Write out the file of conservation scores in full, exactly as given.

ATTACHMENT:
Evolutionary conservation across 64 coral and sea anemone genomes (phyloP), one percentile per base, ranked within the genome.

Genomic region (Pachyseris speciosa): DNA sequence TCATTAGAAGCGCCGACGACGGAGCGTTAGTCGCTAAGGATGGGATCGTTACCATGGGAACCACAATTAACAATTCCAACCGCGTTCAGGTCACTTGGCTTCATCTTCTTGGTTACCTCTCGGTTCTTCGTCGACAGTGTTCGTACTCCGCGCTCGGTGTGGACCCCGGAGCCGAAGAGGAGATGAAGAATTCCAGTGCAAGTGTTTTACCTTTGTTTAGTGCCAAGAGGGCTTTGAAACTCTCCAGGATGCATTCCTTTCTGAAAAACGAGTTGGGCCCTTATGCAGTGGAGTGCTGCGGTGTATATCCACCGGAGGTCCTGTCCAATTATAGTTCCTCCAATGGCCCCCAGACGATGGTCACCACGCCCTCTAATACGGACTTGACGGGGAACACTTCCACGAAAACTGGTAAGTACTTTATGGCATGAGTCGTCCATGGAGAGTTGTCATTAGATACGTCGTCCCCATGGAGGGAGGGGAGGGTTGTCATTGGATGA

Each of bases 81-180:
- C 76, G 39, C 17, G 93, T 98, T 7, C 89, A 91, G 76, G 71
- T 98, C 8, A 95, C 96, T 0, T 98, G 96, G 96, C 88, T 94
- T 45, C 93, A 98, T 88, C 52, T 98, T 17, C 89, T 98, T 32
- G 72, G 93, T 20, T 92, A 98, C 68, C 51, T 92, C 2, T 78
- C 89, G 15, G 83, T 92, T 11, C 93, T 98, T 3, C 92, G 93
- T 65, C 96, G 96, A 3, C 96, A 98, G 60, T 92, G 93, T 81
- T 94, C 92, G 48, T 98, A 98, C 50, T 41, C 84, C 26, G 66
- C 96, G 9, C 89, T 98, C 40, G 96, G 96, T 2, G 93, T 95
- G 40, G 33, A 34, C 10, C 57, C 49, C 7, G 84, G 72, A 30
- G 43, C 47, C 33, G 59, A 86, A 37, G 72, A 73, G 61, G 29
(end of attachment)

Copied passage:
Evolutionary conservation across 64 coral and sea anemone genomes (phyloP), one percentile per base, ranked within the genome.

Genomic region (Pachyseris speciosa): DNA sequence TCATTAGAAGCGCCGACGACGGAGCGTTAGTCGCTAAGGATGGGATCGTTACCATGGGAACCACAATTAACAATTCCAACCGCGTTCAGGTCACTTGGCTTCATCTTCTTGGTTACCTCTCGGTTCTTCGTCGACAGTGTTCGTACTCCGCGCTCGGTGTGGACCCCGGAGCCGAAGAGGAGATGAAGAATTCCAGTGCAAGTGTTTTACCTTTGTTTAGTGCCAAGAGGGCTTTGAAACTCTCCAGGATGCATTCCTTTCTGAAAAACGAGTTGGGCCCTTATGCAGTGGAGTGCTGCGGTGTATATCCACCGGAGGTCCTGTCCAATTATAGTTCCTCCAATGGCCCCCAGACGATGGTCACCACGCCCTCTAATACGGACTTGACGGGGAACACTTCCACGAAAACTGGTAAGTACTTTATGGCATGAGTCGTCCATGGAGAGTTGTCATTAGATACGTCGTCCCCATGGAGGGAGGGGAGGGTTGTCATTGGATGA

Each of bases 81-180:
- C 76, G 39, C 17, G 93, T 98, T 7, C 89, A 91, G 76, G 71
- T 98, C 8, A 95, C 96, T 0, T 98, G 96, G 96, C 88, T 94
- T 45, C 93, A 98, T 88, C 52, T 98, T 17, C 89, T 98, T 32
- G 72, G 93, T 20, T 92, A 98, C 68, C 51, T 92, C 2, T 78
- C 89, G 15, G 83, T 92, T 11, C 93, T 98, T 3, C 92, G 93
- T 65, C 96, G 96, A 3, C 96, A 98, G 60, T 92, G 93, T 81
- T 94, C 92, G 48, T 98, A 98, C 50, T 41, C 84, C 26, G 66
- C 96, G 9, C 89, T 98, C 40, G 96, G 96, T 2, G 93, T 95
- G 40, G 33, A 34, C 10, C 57, C 49, C 7, G 84, G 72, A 30
- G 43, C 47, C 33, G 59, A 86, A 37, G 72, A 73, G 61, G 29